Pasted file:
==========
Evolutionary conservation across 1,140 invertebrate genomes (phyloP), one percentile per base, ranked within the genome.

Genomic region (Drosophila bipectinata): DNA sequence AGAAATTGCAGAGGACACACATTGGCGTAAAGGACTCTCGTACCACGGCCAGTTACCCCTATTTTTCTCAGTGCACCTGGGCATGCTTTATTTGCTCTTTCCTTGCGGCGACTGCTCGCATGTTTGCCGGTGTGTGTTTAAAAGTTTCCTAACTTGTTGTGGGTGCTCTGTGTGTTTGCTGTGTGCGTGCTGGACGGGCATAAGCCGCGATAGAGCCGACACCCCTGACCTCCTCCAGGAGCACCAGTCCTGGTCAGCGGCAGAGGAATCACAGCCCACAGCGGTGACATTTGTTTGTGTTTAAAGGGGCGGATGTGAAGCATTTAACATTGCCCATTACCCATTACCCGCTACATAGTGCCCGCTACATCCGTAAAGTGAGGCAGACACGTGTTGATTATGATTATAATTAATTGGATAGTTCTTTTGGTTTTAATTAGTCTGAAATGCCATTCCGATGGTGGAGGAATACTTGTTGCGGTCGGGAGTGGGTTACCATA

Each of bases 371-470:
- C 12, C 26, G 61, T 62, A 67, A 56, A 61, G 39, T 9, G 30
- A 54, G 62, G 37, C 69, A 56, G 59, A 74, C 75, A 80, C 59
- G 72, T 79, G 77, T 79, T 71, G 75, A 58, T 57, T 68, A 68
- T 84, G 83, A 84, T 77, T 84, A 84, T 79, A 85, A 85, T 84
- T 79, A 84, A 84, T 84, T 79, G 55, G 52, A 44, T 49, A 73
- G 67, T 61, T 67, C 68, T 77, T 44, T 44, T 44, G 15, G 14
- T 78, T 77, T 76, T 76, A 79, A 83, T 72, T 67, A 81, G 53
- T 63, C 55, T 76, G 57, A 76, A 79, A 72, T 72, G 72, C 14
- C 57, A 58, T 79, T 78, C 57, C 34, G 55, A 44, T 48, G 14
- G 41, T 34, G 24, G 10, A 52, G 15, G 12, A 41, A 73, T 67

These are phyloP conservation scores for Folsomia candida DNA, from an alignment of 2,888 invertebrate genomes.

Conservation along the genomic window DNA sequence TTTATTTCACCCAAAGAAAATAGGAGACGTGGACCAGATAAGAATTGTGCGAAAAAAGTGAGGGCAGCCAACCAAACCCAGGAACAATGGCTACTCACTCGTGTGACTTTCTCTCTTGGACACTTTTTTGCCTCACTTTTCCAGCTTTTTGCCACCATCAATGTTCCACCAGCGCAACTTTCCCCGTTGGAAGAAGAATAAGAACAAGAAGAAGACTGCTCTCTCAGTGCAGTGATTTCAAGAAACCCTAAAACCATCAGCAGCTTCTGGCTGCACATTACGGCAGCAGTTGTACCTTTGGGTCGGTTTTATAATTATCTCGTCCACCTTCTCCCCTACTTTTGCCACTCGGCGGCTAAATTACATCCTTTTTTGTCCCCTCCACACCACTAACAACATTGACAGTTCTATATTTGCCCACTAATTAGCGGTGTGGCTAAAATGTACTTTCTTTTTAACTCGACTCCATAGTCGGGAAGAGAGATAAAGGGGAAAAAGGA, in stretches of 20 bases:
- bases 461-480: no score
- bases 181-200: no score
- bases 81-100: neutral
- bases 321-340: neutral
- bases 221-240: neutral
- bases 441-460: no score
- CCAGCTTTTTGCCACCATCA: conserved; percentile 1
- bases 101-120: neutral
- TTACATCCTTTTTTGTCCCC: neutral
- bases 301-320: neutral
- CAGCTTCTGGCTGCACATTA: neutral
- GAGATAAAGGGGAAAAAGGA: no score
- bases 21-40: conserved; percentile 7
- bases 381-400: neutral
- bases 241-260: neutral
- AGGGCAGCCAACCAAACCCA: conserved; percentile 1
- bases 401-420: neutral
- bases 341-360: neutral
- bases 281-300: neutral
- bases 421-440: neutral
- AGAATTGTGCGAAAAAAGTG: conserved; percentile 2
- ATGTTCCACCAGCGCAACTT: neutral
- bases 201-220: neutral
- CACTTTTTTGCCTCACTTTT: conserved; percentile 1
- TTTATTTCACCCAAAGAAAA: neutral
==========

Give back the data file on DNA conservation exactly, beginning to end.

Evolutionary conservation across 1,140 invertebrate genomes (phyloP), one percentile per base, ranked within the genome.

Genomic region (Drosophila bipectinata): DNA sequence AGAAATTGCAGAGGACACACATTGGCGTAAAGGACTCTCGTACCACGGCCAGTTACCCCTATTTTTCTCAGTGCACCTGGGCATGCTTTATTTGCTCTTTCCTTGCGGCGACTGCTCGCATGTTTGCCGGTGTGTGTTTAAAAGTTTCCTAACTTGTTGTGGGTGCTCTGTGTGTTTGCTGTGTGCGTGCTGGACGGGCATAAGCCGCGATAGAGCCGACACCCCTGACCTCCTCCAGGAGCACCAGTCCTGGTCAGCGGCAGAGGAATCACAGCCCACAGCGGTGACATTTGTTTGTGTTTAAAGGGGCGGATGTGAAGCATTTAACATTGCCCATTACCCATTACCCGCTACATAGTGCCCGCTACATCCGTAAAGTGAGGCAGACACGTGTTGATTATGATTATAATTAATTGGATAGTTCTTTTGGTTTTAATTAGTCTGAAATGCCATTCCGATGGTGGAGGAATACTTGTTGCGGTCGGGAGTGGGTTACCATA

Each of bases 371-470:
- C 12, C 26, G 61, T 62, A 67, A 56, A 61, G 39, T 9, G 30
- A 54, G 62, G 37, C 69, A 56, G 59, A 74, C 75, A 80, C 59
- G 72, T 79, G 77, T 79, T 71, G 75, A 58, T 57, T 68, A 68
- T 84, G 83, A 84, T 77, T 84, A 84, T 79, A 85, A 85, T 84
- T 79, A 84, A 84, T 84, T 79, G 55, G 52, A 44, T 49, A 73
- G 67, T 61, T 67, C 68, T 77, T 44, T 44, T 44, G 15, G 14
- T 78, T 77, T 76, T 76, A 79, A 83, T 72, T 67, A 81, G 53
- T 63, C 55, T 76, G 57, A 76, A 79, A 72, T 72, G 72, C 14
- C 57, A 58, T 79, T 78, C 57, C 34, G 55, A 44, T 48, G 14
- G 41, T 34, G 24, G 10, A 52, G 15, G 12, A 41, A 73, T 67

These are phyloP conservation scores for Folsomia candida DNA, from an alignment of 2,888 invertebrate genomes.

Conservation along the genomic window DNA sequence TTTATTTCACCCAAAGAAAATAGGAGACGTGGACCAGATAAGAATTGTGCGAAAAAAGTGAGGGCAGCCAACCAAACCCAGGAACAATGGCTACTCACTCGTGTGACTTTCTCTCTTGGACACTTTTTTGCCTCACTTTTCCAGCTTTTTGCCACCATCAATGTTCCACCAGCGCAACTTTCCCCGTTGGAAGAAGAATAAGAACAAGAAGAAGACTGCTCTCTCAGTGCAGTGATTTCAAGAAACCCTAAAACCATCAGCAGCTTCTGGCTGCACATTACGGCAGCAGTTGTACCTTTGGGTCGGTTTTATAATTATCTCGTCCACCTTCTCCCCTACTTTTGCCACTCGGCGGCTAAATTACATCCTTTTTTGTCCCCTCCACACCACTAACAACATTGACAGTTCTATATTTGCCCACTAATTAGCGGTGTGGCTAAAATGTACTTTCTTTTTAACTCGACTCCATAGTCGGGAAGAGAGATAAAGGGGAAAAAGGA, in stretches of 20 bases:
- bases 461-480: no score
- bases 181-200: no score
- bases 81-100: neutral
- bases 321-340: neutral
- bases 221-240: neutral
- bases 441-460: no score
- CCAGCTTTTTGCCACCATCA: conserved; percentile 1
- bases 101-120: neutral
- TTACATCCTTTTTTGTCCCC: neutral
- bases 301-320: neutral
- CAGCTTCTGGCTGCACATTA: neutral
- GAGATAAAGGGGAAAAAGGA: no score
- bases 21-40: conserved; percentile 7
- bases 381-400: neutral
- bases 241-260: neutral
- AGGGCAGCCAACCAAACCCA: conserved; percentile 1
- bases 401-420: neutral
- bases 341-360: neutral
- bases 281-300: neutral
- bases 421-440: neutral
- AGAATTGTGCGAAAAAAGTG: conserved; percentile 2
- ATGTTCCACCAGCGCAACTT: neutral
- bases 201-220: neutral
- CACTTTTTTGCCTCACTTTT: conserved; percentile 1
- TTTATTTCACCCAAAGAAAA: neutral